Originally published by: Titan Books
Taken from: TMNT Volume 2: Out of the Shadows
Publication date: 2007
Story material: Peter David
Artwork: Lesean Thomas
Dreamwave’s TMNT comic ended at issue #7. However, Peter David had completed the script for issue #8 and had plotted issues #9-10 prior to cancellation. Lesean Thomas had also completed rough pencils for part of issue #8. The available material was collected by Titan Books for their TMNT Volume 2: Out of the Shadows trade paperback.
TMNT (Dreamwave) #8: “T4 – The Turtlenator”
(Script and rough pencils completed for most or all pages)
Although the Teenage Mutant Ninja Turtles previously succeeded in destroying PIT, the super computer built by Baxter Stockman to manufacture his Mousers, the machine has gained sentience and sworn vengeance.
Collecting all the data gathered by its Mouser “children” during their previous battles, PIT creates T4 – The Turtlenator, a robot duplicate programmed to hunt down and destroy the Ninja Turtles. After training the robot, PIT sends it on a mission to avenge its "brethren".
T4 begins its search with the sewers and spies Michelangelo waving goodbye to April as she exists a manhole. Once April leaves, T4 descends into the sewers and attacks Mikey. Subduing him with its chain and cutting him with its scythe, T4 analyzes Mikey’s blood and determines it has learned everything this particular Ninja Turtle has to teach it. And so, T4 prepares to kill Mikey.
TMNT (Dreamwave) #9: “See ya Later, Turtlenator”
(No art available)
The other Turtles arrive in time to save Mikey. Donatello, having studied the Mousers after their last encounter, uses a device that creates electrical feedback to severely damage T4’s programming. T4 retreats as it begins to biologically assimilate Michelangelo’s DNA.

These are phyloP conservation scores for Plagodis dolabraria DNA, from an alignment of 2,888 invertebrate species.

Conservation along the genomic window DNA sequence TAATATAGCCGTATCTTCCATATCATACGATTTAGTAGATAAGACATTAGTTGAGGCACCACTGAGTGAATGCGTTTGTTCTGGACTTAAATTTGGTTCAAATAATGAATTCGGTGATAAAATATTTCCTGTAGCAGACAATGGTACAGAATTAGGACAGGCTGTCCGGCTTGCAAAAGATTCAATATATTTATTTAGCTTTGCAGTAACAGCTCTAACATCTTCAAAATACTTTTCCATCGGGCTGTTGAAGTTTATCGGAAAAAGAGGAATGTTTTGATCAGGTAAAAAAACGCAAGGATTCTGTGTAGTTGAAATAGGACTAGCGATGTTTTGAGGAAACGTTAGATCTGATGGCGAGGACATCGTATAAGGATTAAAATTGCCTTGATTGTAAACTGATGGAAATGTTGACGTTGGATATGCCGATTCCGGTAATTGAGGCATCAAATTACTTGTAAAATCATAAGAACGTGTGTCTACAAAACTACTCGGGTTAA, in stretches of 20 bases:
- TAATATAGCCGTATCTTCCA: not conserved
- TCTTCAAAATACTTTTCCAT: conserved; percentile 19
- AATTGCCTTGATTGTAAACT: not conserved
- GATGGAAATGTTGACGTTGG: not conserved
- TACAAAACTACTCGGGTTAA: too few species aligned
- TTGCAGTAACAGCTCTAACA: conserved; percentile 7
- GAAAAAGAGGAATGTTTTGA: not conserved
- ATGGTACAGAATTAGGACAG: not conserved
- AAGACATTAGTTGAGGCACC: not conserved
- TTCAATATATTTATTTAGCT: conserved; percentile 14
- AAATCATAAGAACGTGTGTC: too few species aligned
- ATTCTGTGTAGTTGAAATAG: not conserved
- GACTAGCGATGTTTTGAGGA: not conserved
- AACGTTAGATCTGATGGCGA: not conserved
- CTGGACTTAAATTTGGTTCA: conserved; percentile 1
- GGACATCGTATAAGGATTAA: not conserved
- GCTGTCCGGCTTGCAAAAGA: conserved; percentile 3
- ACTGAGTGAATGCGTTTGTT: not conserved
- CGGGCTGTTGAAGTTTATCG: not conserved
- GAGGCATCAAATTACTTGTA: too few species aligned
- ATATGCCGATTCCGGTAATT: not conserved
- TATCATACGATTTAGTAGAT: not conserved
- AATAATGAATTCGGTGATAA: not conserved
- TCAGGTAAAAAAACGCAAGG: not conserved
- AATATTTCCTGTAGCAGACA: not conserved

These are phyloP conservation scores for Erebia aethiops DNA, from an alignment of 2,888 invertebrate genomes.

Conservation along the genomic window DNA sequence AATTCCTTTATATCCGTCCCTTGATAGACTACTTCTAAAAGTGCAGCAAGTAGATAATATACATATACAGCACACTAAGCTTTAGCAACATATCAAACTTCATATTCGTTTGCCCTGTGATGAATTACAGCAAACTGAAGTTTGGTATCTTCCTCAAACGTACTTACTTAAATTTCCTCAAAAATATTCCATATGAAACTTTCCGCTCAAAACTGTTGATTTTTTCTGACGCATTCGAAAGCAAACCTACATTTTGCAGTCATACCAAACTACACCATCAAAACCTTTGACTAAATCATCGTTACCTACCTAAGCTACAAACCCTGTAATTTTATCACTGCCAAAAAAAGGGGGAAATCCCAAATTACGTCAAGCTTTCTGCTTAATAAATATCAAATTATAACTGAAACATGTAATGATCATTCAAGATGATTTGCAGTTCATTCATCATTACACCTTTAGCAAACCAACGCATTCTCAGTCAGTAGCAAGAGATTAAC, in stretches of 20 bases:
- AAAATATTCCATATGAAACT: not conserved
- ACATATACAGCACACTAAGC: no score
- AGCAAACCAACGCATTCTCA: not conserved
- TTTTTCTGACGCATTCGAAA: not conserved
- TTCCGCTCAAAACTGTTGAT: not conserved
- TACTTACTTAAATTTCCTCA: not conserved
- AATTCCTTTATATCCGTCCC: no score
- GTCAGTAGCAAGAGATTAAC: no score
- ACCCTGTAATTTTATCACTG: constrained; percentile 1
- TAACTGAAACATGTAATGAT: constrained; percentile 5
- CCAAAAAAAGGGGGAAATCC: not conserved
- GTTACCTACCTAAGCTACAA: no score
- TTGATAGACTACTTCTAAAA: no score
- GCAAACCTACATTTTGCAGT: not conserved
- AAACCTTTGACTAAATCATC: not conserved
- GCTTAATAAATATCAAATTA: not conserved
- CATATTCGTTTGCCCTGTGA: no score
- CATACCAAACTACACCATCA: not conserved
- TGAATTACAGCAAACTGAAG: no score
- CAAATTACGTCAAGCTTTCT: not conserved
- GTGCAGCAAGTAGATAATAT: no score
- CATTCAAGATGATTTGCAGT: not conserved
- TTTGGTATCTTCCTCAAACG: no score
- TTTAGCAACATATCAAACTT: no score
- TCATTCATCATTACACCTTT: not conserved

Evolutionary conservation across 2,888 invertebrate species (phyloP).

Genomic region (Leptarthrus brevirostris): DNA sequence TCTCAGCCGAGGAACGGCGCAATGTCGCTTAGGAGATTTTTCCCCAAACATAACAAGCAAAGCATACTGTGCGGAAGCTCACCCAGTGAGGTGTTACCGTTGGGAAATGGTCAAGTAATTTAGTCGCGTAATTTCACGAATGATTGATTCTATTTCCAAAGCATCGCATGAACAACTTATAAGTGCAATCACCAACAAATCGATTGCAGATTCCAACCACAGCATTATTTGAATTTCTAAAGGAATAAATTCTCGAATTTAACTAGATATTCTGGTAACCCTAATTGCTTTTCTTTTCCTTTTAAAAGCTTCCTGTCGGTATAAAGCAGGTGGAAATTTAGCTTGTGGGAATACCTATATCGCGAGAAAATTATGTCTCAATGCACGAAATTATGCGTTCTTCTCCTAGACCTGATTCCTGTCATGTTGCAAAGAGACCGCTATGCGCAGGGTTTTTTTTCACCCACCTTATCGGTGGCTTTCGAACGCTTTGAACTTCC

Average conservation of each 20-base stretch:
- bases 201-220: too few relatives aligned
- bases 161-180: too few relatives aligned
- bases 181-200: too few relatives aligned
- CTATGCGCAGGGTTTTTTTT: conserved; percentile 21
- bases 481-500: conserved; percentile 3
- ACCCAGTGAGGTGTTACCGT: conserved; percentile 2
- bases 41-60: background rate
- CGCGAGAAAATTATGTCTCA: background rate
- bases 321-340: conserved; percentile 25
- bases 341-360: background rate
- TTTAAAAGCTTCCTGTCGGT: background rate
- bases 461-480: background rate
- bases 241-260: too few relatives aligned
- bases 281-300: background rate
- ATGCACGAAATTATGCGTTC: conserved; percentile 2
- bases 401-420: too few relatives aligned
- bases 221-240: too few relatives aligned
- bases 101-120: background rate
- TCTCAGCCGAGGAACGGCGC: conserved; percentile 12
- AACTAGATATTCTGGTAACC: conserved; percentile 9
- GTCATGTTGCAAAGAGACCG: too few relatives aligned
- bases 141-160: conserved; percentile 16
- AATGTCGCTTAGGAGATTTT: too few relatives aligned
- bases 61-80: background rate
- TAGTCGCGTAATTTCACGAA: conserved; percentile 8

The malfunctioning Turtlenator, now looking organic, escapes to the surface. Cut off from its wireless connection to PIT, its memory banks tell it that April O’Neil is an ally, so it heads to her apartment for help. April, thinking T4 is one of the TMNT she hasn’t met, lets it in and takes care of it. Over time, T4 develops a sense of trust toward humans.
Later, T4 overhears the Purple Dragons committing a robbery and stops it, making no attempt to stay out of the public eye. Reporters and gawkers then praise T4 as a superhero in a “frog” costume and T4 proceeds to publicly fight crime over the next few weeks. The Turtles, observing all this on TV, are mortified, as the new Ninja Turtle is blowing their cover.
TMNT (Dreamwave) #10: “Domo Arogato (sic), Turtle Robot-O”
(No art available)
The Turtles inform April that T4 is not one of their brothers, but an evil robot. April encourages them not to attack the robot, as she believes it is capable of learning and changing. With T4 about to receive a medal from the city for all its good deeds, April assures them that it has learned right from wrong.
The Turtles watch the ceremony in secret, but just as T4 is about to get the medal, PIT regains control of the robot and causes it to go berserk. Don uses his feedback machine to try and stop it, blowing open a chest compartment and revealing to the public that T4 is a machine.
PIT won’t let T4 be defeated the same way twice and regains control. T4 chases the Turtles through the alleys and along the rooftops, besting them in combat at every turn. Eventually, T4 is about to execute one of the Turtles when April intervenes. She gives a speech about “who you really are” and T4 hesitates, unable to strike. The Turtles use the momentary opportunity to destroy T4.